Restriction fragment: A restriction fragment is a DNA fragment resulting from the cutting of a DNA strand by a restriction enzyme (restriction endonucleases), a process called restriction. Each restriction enzyme is highly specific, recognising a particular short DNA sequence, or restriction site, and cutting both DNA strands at specific points within this site.Amplified fragment length polymorphismHoming endonuclease: The homing endonucleases are a collection of endonucleases encoded either as freestanding genes within introns, as fusions with host proteins, or as self-splicing inteins. They catalyze the hydrolysis of genomic DNA within the cells that synthesize them, but do so at very few, or even singular, locations.Endonuclease: Endonucleases are enzymes that cleave the phosphodiester bond within a polynucleotide chain. Some, such as Deoxyribonuclease I, cut DNA relatively nonspecifically (without regard to sequence), while many, typically called restriction endonucleases or restriction enzymes, cleave only at very specific nucleotide sequences.Symmetry element: A symmetry element is a point of reference about which symmetry operations can take place. In particular, symmetry elements can be centers of inversion, axes of rotation and mirror planes.Restriction site: Restriction sites, or restriction recognition sites, are locations on a DNA molecule containing specific (4-8 base pairs in length) sequences of nucleotides, which are recognized by restriction enzymes. These are generally palindromic sequences (because restriction enzymes usually bind as homodimers), and a particular restriction enzyme may cut the sequence between two nucleotides within its recognition site, or somewhere nearby.DNA condensation: DNA condensation refers to the process of compacting DNA molecules in vitro or in vivo. Mechanistic details of DNA packing are essential for its functioning in the process of gene regulation in living systems.Restriction modification system: The restriction modification system (RM system) is used by bacteria, and perhaps other prokaryotic organisms, to protect themselves from foreign DNA, such as the one borne by bacteriophages. It was first discovered by Salvatore Luria and Mary Human in 1952 and 1953.Triparental mating: Triparental mating is a form of Bacterial conjugation where a conjugative plasmid present in one bacterial strain assists the transfer of a mobilizable plasmid present in a second bacterial strain into a third bacterial strain. Plasmids are introduced into bacteria for such purposes as transformation, cloning, or transposon mutagenesis.Isocaudomer: Isocaudomers are pairs of restriction enzymes that have slightly different recognition sequences but upon cleavage generate identical termini. For example the enzymes Mbo I and BamH I are isocaudomers:Thermal cyclerAmplified Ribosomal DNA Restriction Analysis: Amplified rDNA (Ribosomal DNA) Restriction Analysis is the extension of the technique of RFLP (restriction fragment length polymorphism) to the gene encoding the small (16s) ribosomal subunit of bacteria. The technique involves an enzymatic amplification using primers directed at the conserved regions at the ends of the 16s gene, followed by digestion using tetracutter Restriction enzymes.Coles PhillipsCALERIE: CALERIE (Comprehensive Assessment of Long-term Effects of Reducing Intake of Energy) is a trial currently underway in the U.S.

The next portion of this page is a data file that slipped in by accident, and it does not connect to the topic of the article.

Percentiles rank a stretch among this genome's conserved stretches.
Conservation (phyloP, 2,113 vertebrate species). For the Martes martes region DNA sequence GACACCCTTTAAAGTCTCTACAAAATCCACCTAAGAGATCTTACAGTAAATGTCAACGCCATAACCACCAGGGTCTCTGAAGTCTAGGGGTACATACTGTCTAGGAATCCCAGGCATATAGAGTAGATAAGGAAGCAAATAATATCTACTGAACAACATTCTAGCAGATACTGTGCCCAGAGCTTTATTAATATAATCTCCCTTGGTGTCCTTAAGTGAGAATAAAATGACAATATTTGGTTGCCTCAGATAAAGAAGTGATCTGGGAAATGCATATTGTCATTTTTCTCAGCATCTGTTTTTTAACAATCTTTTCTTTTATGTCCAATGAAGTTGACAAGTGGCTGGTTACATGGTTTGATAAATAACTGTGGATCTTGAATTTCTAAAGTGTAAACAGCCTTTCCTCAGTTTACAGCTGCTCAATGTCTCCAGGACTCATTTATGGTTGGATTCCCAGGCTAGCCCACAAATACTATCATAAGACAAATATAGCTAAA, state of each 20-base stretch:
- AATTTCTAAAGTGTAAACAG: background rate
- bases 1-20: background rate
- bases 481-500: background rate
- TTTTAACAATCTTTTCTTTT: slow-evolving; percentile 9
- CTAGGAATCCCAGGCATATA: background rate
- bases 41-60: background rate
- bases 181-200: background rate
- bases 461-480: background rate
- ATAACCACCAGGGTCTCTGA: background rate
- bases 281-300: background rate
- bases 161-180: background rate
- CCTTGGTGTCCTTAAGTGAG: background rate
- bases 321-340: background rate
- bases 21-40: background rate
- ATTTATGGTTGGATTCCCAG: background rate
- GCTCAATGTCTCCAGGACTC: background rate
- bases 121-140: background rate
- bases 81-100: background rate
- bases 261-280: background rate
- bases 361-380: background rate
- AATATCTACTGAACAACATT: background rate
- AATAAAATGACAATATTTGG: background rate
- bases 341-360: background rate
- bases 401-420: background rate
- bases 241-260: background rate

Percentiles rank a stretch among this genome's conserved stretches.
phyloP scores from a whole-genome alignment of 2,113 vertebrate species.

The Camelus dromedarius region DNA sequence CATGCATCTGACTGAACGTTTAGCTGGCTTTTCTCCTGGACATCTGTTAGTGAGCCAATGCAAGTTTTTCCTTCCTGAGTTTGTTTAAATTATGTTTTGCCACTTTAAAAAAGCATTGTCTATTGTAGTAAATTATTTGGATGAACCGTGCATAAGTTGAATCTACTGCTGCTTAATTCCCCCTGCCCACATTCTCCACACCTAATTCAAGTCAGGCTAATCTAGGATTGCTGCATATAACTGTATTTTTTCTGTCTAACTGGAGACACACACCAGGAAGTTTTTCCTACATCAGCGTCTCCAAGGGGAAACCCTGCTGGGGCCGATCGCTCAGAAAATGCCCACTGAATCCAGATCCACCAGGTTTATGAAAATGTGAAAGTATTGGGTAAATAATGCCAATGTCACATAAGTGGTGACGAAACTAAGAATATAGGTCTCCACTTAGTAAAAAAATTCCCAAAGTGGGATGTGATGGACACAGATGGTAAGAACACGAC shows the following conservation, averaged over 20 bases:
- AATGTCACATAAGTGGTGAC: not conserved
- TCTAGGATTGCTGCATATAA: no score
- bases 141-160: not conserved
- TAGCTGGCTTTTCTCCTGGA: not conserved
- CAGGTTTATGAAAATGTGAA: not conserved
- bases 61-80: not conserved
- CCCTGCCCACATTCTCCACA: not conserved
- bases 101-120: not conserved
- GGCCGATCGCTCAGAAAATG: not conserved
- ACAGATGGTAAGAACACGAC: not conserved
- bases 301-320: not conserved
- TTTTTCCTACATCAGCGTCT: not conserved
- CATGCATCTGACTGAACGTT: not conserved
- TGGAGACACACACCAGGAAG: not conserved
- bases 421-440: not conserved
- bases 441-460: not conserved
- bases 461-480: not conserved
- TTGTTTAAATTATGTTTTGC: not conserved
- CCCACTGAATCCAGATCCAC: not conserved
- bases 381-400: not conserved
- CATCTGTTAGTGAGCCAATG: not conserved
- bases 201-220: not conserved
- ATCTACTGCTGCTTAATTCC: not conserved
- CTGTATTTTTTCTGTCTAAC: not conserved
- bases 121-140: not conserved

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Ligation-independent cloning: Ligation-independent cloning (LIC) is a form of molecular cloning that is able to be performed without the use of restriction endonucleases or DNA ligase. This allows genes that have restriction sites to be cloned without worry of chopping up the insert.List of strains of Escherichia coli: Escherichia coli is a well studied bacterium that was first identified by Theodor Escherich, after whom it was later named.Chromosome regionsPulsenet: PulseNet is a network run by the Centers for Disease Control and Prevention (CDC) which brings together public health and food regulatory agency laboratories around the United States.http://www.Gene polymorphismDNA sequencer: A DNA sequencer is a scientific instrument used to automate the DNA sequencing process. Given a sample of DNA, a DNA sequencer is used to determine the order of the four bases: G (guanine), C (cytosine), A (adenine) and T (thymine).CccDNA: cccDNA (covalently closed circular DNA) is a special DNA structure that arises during the propagation of some viruses in the cell nucleus and may remain permanently there. It is a double-stranded DNA that originates in a linear form that is ligated by means of DNA ligase to a covalently closed ring.EcoEI R protein C-terminal domain: In molecular biology, the EcoEI R protein C-terminal domain is a protein domain found at the C-terminus of both the R subunit of type I restriction enzymes and the Res subunit of type III restriction enzymes. The type I enzymes include EcoEI, which recognises 5'-GAGN(7)ATGC-3; the R protein (HsdR) is required for both nuclease and ATPase activity.MT-RNR2: Mitochondrially encoded 16S RNA (often abbreviated as 16S) is a mitochondrial ribosomal RNA (rRNA) that in humans is encoded by the MT-RNR2 gene. The MT-RNR2 gene also encodes the Humanin polypeptide that has been the target of Alzheimer's disease research.CTXφ Bacteriophage: The CTXφ bacteriophage is a filamentous bacteriophage that contains the genetic material needed by the Vibrio cholerae bacterium for the production of cholera toxin, or CT. CTXφ is a positive virus with single-stranded DNA (ssDNA).Silent mutation: Silent mutations are mutations in DNA that do not significantly alter the phenotype of the organism in which they occur. Silent mutations can occur in non-coding regions (outside of genes or within introns), or they may occur within exons.Genetic variation: right|thumb